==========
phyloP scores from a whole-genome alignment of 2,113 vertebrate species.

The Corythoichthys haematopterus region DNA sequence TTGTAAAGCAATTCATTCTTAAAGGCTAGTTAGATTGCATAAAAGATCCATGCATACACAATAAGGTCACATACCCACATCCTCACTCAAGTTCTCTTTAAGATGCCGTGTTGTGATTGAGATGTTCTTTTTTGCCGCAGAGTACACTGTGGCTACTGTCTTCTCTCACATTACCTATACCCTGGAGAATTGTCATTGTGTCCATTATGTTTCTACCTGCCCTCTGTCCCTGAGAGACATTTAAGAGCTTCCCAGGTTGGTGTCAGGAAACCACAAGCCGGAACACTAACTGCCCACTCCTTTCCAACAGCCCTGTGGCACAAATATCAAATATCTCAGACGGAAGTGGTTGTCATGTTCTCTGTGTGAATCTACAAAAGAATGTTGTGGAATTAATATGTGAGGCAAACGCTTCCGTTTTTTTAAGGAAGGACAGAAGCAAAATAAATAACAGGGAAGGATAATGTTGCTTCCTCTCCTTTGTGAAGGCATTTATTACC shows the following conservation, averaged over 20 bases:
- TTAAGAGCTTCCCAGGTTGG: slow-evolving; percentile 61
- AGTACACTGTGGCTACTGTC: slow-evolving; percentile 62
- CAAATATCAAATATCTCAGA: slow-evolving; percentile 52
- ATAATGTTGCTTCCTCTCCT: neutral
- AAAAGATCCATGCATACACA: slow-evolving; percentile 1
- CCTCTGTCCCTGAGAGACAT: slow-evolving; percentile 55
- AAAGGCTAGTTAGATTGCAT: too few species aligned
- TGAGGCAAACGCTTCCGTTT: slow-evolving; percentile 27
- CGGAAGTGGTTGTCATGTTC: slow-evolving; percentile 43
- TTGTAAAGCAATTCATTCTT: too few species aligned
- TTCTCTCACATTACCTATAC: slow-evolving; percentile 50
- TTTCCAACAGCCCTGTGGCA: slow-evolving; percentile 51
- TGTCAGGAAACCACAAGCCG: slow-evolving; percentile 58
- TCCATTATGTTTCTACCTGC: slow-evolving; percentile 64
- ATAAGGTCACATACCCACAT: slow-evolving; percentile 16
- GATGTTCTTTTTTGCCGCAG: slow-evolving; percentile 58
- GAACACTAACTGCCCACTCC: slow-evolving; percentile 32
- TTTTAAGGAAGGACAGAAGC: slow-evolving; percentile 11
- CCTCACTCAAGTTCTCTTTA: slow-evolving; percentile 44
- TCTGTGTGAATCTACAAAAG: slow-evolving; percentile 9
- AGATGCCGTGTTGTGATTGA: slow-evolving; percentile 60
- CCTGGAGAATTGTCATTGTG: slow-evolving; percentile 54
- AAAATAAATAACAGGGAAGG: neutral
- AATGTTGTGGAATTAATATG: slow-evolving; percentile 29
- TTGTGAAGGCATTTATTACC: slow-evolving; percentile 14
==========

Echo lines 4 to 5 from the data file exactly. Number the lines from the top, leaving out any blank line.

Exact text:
- AGTACACTGTGGCTACTGTC: slow-evolving; percentile 62
- CAAATATCAAATATCTCAGA: slow-evolving; percentile 52